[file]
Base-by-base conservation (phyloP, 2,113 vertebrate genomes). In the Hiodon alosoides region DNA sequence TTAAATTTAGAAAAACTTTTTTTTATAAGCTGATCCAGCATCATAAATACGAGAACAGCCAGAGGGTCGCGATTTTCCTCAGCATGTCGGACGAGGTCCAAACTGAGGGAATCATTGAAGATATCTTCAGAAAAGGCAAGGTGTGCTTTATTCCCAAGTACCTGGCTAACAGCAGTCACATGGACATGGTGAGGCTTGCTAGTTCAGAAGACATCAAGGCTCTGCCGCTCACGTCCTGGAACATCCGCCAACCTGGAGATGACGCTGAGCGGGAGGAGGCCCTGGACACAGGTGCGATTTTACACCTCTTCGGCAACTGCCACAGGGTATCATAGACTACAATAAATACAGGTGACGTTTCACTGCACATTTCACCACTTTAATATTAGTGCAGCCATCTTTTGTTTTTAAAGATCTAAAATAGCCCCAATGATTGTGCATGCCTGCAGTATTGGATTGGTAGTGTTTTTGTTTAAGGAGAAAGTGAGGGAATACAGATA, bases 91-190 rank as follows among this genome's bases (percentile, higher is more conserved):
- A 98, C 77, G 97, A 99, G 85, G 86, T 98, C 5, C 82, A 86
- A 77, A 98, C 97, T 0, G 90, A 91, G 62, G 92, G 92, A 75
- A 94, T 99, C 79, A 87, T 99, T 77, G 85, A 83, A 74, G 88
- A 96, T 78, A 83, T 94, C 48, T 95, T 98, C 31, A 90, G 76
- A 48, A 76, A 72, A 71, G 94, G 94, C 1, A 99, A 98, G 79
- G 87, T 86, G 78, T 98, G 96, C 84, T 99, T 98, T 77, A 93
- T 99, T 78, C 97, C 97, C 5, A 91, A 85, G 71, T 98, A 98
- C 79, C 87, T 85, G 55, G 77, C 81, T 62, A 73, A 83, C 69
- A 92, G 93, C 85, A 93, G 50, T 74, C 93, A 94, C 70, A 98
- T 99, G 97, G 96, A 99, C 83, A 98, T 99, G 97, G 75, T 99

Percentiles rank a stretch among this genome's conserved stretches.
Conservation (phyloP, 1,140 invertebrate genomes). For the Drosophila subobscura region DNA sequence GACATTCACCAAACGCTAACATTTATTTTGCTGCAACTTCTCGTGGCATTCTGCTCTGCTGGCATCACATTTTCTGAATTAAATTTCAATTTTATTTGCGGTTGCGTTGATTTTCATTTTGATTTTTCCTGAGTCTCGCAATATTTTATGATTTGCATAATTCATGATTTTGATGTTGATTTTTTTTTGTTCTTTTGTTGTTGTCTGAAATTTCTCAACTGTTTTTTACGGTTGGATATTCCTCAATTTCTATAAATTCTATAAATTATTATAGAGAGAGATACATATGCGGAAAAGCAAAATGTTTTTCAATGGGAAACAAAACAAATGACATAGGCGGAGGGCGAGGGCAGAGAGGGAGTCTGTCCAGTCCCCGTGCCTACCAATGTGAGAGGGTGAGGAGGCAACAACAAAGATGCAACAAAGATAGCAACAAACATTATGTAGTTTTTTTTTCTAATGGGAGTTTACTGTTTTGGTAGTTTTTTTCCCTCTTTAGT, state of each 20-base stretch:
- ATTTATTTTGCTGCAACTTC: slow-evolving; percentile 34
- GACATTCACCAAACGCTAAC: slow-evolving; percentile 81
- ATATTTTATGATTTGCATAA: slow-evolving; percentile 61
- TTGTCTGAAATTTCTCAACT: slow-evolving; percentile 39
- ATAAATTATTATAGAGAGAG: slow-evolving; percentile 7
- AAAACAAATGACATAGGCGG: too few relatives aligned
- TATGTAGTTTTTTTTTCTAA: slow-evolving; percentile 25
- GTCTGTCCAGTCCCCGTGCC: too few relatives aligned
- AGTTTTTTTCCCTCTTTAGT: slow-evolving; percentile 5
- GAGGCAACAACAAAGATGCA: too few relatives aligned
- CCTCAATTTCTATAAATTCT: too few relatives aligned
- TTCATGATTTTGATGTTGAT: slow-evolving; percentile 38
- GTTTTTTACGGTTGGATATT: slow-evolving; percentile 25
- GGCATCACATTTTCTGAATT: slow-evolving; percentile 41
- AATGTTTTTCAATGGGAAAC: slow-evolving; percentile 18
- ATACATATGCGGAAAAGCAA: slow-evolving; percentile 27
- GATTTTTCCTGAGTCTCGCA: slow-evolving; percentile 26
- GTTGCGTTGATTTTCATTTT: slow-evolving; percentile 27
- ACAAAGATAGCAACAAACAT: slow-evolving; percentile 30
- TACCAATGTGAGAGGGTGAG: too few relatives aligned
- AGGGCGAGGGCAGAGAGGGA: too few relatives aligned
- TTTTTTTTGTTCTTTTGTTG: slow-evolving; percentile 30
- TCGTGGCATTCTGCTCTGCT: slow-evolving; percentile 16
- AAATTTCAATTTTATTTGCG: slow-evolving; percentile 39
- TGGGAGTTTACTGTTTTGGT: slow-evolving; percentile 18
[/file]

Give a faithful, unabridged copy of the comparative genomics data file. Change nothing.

Base-by-base conservation (phyloP, 2,113 vertebrate genomes). In the Hiodon alosoides region DNA sequence TTAAATTTAGAAAAACTTTTTTTTATAAGCTGATCCAGCATCATAAATACGAGAACAGCCAGAGGGTCGCGATTTTCCTCAGCATGTCGGACGAGGTCCAAACTGAGGGAATCATTGAAGATATCTTCAGAAAAGGCAAGGTGTGCTTTATTCCCAAGTACCTGGCTAACAGCAGTCACATGGACATGGTGAGGCTTGCTAGTTCAGAAGACATCAAGGCTCTGCCGCTCACGTCCTGGAACATCCGCCAACCTGGAGATGACGCTGAGCGGGAGGAGGCCCTGGACACAGGTGCGATTTTACACCTCTTCGGCAACTGCCACAGGGTATCATAGACTACAATAAATACAGGTGACGTTTCACTGCACATTTCACCACTTTAATATTAGTGCAGCCATCTTTTGTTTTTAAAGATCTAAAATAGCCCCAATGATTGTGCATGCCTGCAGTATTGGATTGGTAGTGTTTTTGTTTAAGGAGAAAGTGAGGGAATACAGATA, bases 91-190 rank as follows among this genome's bases (percentile, higher is more conserved):
- A 98, C 77, G 97, A 99, G 85, G 86, T 98, C 5, C 82, A 86
- A 77, A 98, C 97, T 0, G 90, A 91, G 62, G 92, G 92, A 75
- A 94, T 99, C 79, A 87, T 99, T 77, G 85, A 83, A 74, G 88
- A 96, T 78, A 83, T 94, C 48, T 95, T 98, C 31, A 90, G 76
- A 48, A 76, A 72, A 71, G 94, G 94, C 1, A 99, A 98, G 79
- G 87, T 86, G 78, T 98, G 96, C 84, T 99, T 98, T 77, A 93
- T 99, T 78, C 97, C 97, C 5, A 91, A 85, G 71, T 98, A 98
- C 79, C 87, T 85, G 55, G 77, C 81, T 62, A 73, A 83, C 69
- A 92, G 93, C 85, A 93, G 50, T 74, C 93, A 94, C 70, A 98
- T 99, G 97, G 96, A 99, C 83, A 98, T 99, G 97, G 75, T 99

Percentiles rank a stretch among this genome's conserved stretches.
Conservation (phyloP, 1,140 invertebrate genomes). For the Drosophila subobscura region DNA sequence GACATTCACCAAACGCTAACATTTATTTTGCTGCAACTTCTCGTGGCATTCTGCTCTGCTGGCATCACATTTTCTGAATTAAATTTCAATTTTATTTGCGGTTGCGTTGATTTTCATTTTGATTTTTCCTGAGTCTCGCAATATTTTATGATTTGCATAATTCATGATTTTGATGTTGATTTTTTTTTGTTCTTTTGTTGTTGTCTGAAATTTCTCAACTGTTTTTTACGGTTGGATATTCCTCAATTTCTATAAATTCTATAAATTATTATAGAGAGAGATACATATGCGGAAAAGCAAAATGTTTTTCAATGGGAAACAAAACAAATGACATAGGCGGAGGGCGAGGGCAGAGAGGGAGTCTGTCCAGTCCCCGTGCCTACCAATGTGAGAGGGTGAGGAGGCAACAACAAAGATGCAACAAAGATAGCAACAAACATTATGTAGTTTTTTTTTCTAATGGGAGTTTACTGTTTTGGTAGTTTTTTTCCCTCTTTAGT, state of each 20-base stretch:
- ATTTATTTTGCTGCAACTTC: slow-evolving; percentile 34
- GACATTCACCAAACGCTAAC: slow-evolving; percentile 81
- ATATTTTATGATTTGCATAA: slow-evolving; percentile 61
- TTGTCTGAAATTTCTCAACT: slow-evolving; percentile 39
- ATAAATTATTATAGAGAGAG: slow-evolving; percentile 7
- AAAACAAATGACATAGGCGG: too few relatives aligned
- TATGTAGTTTTTTTTTCTAA: slow-evolving; percentile 25
- GTCTGTCCAGTCCCCGTGCC: too few relatives aligned
- AGTTTTTTTCCCTCTTTAGT: slow-evolving; percentile 5
- GAGGCAACAACAAAGATGCA: too few relatives aligned
- CCTCAATTTCTATAAATTCT: too few relatives aligned
- TTCATGATTTTGATGTTGAT: slow-evolving; percentile 38
- GTTTTTTACGGTTGGATATT: slow-evolving; percentile 25
- GGCATCACATTTTCTGAATT: slow-evolving; percentile 41
- AATGTTTTTCAATGGGAAAC: slow-evolving; percentile 18
- ATACATATGCGGAAAAGCAA: slow-evolving; percentile 27
- GATTTTTCCTGAGTCTCGCA: slow-evolving; percentile 26
- GTTGCGTTGATTTTCATTTT: slow-evolving; percentile 27
- ACAAAGATAGCAACAAACAT: slow-evolving; percentile 30
- TACCAATGTGAGAGGGTGAG: too few relatives aligned
- AGGGCGAGGGCAGAGAGGGA: too few relatives aligned
- TTTTTTTTGTTCTTTTGTTG: slow-evolving; percentile 30
- TCGTGGCATTCTGCTCTGCT: slow-evolving; percentile 16
- AAATTTCAATTTTATTTGCG: slow-evolving; percentile 39
- TGGGAGTTTACTGTTTTGGT: slow-evolving; percentile 18